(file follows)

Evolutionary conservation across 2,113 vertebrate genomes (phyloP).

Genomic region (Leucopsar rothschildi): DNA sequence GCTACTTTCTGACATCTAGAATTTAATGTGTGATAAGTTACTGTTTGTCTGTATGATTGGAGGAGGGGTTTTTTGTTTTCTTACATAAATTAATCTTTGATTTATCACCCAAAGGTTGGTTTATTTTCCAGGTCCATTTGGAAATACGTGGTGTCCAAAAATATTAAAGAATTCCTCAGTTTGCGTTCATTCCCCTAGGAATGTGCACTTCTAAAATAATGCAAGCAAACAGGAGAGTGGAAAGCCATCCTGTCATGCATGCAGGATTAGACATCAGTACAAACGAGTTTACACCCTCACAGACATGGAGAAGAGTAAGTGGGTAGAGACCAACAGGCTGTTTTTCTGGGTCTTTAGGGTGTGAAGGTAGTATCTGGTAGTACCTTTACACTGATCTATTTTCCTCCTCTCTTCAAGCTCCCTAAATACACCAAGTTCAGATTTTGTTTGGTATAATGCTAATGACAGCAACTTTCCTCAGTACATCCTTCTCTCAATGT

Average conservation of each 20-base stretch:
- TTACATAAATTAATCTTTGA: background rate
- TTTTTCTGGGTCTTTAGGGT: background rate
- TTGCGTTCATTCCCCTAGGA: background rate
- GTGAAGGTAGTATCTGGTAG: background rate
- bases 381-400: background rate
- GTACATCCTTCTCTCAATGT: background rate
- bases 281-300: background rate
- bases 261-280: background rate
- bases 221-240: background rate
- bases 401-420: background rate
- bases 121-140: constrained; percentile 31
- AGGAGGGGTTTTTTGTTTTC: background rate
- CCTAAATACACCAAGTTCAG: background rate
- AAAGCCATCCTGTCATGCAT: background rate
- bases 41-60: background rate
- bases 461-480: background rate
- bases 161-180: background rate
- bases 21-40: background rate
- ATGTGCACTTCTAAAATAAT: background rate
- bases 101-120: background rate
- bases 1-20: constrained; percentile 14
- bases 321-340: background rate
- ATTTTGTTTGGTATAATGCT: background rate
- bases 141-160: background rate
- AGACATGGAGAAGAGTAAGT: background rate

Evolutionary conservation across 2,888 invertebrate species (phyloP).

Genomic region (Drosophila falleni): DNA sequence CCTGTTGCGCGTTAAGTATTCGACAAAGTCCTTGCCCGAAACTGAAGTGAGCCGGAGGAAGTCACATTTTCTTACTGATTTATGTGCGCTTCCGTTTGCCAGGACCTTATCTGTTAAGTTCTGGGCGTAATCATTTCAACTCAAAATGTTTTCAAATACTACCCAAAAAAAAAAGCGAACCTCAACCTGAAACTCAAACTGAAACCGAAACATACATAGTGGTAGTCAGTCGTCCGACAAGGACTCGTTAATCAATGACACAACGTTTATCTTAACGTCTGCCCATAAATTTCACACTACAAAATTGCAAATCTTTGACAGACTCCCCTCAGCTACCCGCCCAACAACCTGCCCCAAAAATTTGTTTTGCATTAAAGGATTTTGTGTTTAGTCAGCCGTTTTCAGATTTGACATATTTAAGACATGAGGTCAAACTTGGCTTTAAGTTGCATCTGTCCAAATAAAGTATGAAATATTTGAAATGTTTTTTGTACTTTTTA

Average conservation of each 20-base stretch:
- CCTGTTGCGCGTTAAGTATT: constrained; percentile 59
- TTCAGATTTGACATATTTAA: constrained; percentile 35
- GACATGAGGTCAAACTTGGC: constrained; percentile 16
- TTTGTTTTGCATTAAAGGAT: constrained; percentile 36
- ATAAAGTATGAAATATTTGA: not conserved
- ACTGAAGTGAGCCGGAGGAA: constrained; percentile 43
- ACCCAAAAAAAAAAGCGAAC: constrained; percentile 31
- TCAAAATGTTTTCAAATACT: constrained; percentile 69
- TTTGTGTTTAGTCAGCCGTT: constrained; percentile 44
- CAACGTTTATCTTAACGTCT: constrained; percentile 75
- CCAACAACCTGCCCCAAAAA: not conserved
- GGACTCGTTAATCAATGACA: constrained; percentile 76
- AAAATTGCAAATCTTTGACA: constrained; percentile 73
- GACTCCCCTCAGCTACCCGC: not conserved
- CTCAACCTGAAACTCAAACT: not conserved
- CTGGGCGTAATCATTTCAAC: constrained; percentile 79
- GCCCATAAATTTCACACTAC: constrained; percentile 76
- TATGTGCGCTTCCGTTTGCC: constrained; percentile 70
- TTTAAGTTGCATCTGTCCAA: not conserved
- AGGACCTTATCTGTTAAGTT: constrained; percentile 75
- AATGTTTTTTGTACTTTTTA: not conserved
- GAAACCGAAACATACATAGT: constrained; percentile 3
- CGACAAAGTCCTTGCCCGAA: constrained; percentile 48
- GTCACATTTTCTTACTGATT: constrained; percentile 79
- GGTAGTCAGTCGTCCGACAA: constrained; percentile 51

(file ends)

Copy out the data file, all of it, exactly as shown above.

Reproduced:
Evolutionary conservation across 2,113 vertebrate genomes (phyloP).

Genomic region (Leucopsar rothschildi): DNA sequence GCTACTTTCTGACATCTAGAATTTAATGTGTGATAAGTTACTGTTTGTCTGTATGATTGGAGGAGGGGTTTTTTGTTTTCTTACATAAATTAATCTTTGATTTATCACCCAAAGGTTGGTTTATTTTCCAGGTCCATTTGGAAATACGTGGTGTCCAAAAATATTAAAGAATTCCTCAGTTTGCGTTCATTCCCCTAGGAATGTGCACTTCTAAAATAATGCAAGCAAACAGGAGAGTGGAAAGCCATCCTGTCATGCATGCAGGATTAGACATCAGTACAAACGAGTTTACACCCTCACAGACATGGAGAAGAGTAAGTGGGTAGAGACCAACAGGCTGTTTTTCTGGGTCTTTAGGGTGTGAAGGTAGTATCTGGTAGTACCTTTACACTGATCTATTTTCCTCCTCTCTTCAAGCTCCCTAAATACACCAAGTTCAGATTTTGTTTGGTATAATGCTAATGACAGCAACTTTCCTCAGTACATCCTTCTCTCAATGT

Average conservation of each 20-base stretch:
- TTACATAAATTAATCTTTGA: background rate
- TTTTTCTGGGTCTTTAGGGT: background rate
- TTGCGTTCATTCCCCTAGGA: background rate
- GTGAAGGTAGTATCTGGTAG: background rate
- bases 381-400: background rate
- GTACATCCTTCTCTCAATGT: background rate
- bases 281-300: background rate
- bases 261-280: background rate
- bases 221-240: background rate
- bases 401-420: background rate
- bases 121-140: constrained; percentile 31
- AGGAGGGGTTTTTTGTTTTC: background rate
- CCTAAATACACCAAGTTCAG: background rate
- AAAGCCATCCTGTCATGCAT: background rate
- bases 41-60: background rate
- bases 461-480: background rate
- bases 161-180: background rate
- bases 21-40: background rate
- ATGTGCACTTCTAAAATAAT: background rate
- bases 101-120: background rate
- bases 1-20: constrained; percentile 14
- bases 321-340: background rate
- ATTTTGTTTGGTATAATGCT: background rate
- bases 141-160: background rate
- AGACATGGAGAAGAGTAAGT: background rate

Evolutionary conservation across 2,888 invertebrate species (phyloP).

Genomic region (Drosophila falleni): DNA sequence CCTGTTGCGCGTTAAGTATTCGACAAAGTCCTTGCCCGAAACTGAAGTGAGCCGGAGGAAGTCACATTTTCTTACTGATTTATGTGCGCTTCCGTTTGCCAGGACCTTATCTGTTAAGTTCTGGGCGTAATCATTTCAACTCAAAATGTTTTCAAATACTACCCAAAAAAAAAAGCGAACCTCAACCTGAAACTCAAACTGAAACCGAAACATACATAGTGGTAGTCAGTCGTCCGACAAGGACTCGTTAATCAATGACACAACGTTTATCTTAACGTCTGCCCATAAATTTCACACTACAAAATTGCAAATCTTTGACAGACTCCCCTCAGCTACCCGCCCAACAACCTGCCCCAAAAATTTGTTTTGCATTAAAGGATTTTGTGTTTAGTCAGCCGTTTTCAGATTTGACATATTTAAGACATGAGGTCAAACTTGGCTTTAAGTTGCATCTGTCCAAATAAAGTATGAAATATTTGAAATGTTTTTTGTACTTTTTA

Average conservation of each 20-base stretch:
- CCTGTTGCGCGTTAAGTATT: constrained; percentile 59
- TTCAGATTTGACATATTTAA: constrained; percentile 35
- GACATGAGGTCAAACTTGGC: constrained; percentile 16
- TTTGTTTTGCATTAAAGGAT: constrained; percentile 36
- ATAAAGTATGAAATATTTGA: not conserved
- ACTGAAGTGAGCCGGAGGAA: constrained; percentile 43
- ACCCAAAAAAAAAAGCGAAC: constrained; percentile 31
- TCAAAATGTTTTCAAATACT: constrained; percentile 69
- TTTGTGTTTAGTCAGCCGTT: constrained; percentile 44
- CAACGTTTATCTTAACGTCT: constrained; percentile 75
- CCAACAACCTGCCCCAAAAA: not conserved
- GGACTCGTTAATCAATGACA: constrained; percentile 76
- AAAATTGCAAATCTTTGACA: constrained; percentile 73
- GACTCCCCTCAGCTACCCGC: not conserved
- CTCAACCTGAAACTCAAACT: not conserved
- CTGGGCGTAATCATTTCAAC: constrained; percentile 79
- GCCCATAAATTTCACACTAC: constrained; percentile 76
- TATGTGCGCTTCCGTTTGCC: constrained; percentile 70
- TTTAAGTTGCATCTGTCCAA: not conserved
- AGGACCTTATCTGTTAAGTT: constrained; percentile 75
- AATGTTTTTTGTACTTTTTA: not conserved
- GAAACCGAAACATACATAGT: constrained; percentile 3
- CGACAAAGTCCTTGCCCGAA: constrained; percentile 48
- GTCACATTTTCTTACTGATT: constrained; percentile 79
- GGTAGTCAGTCGTCCGACAA: constrained; percentile 51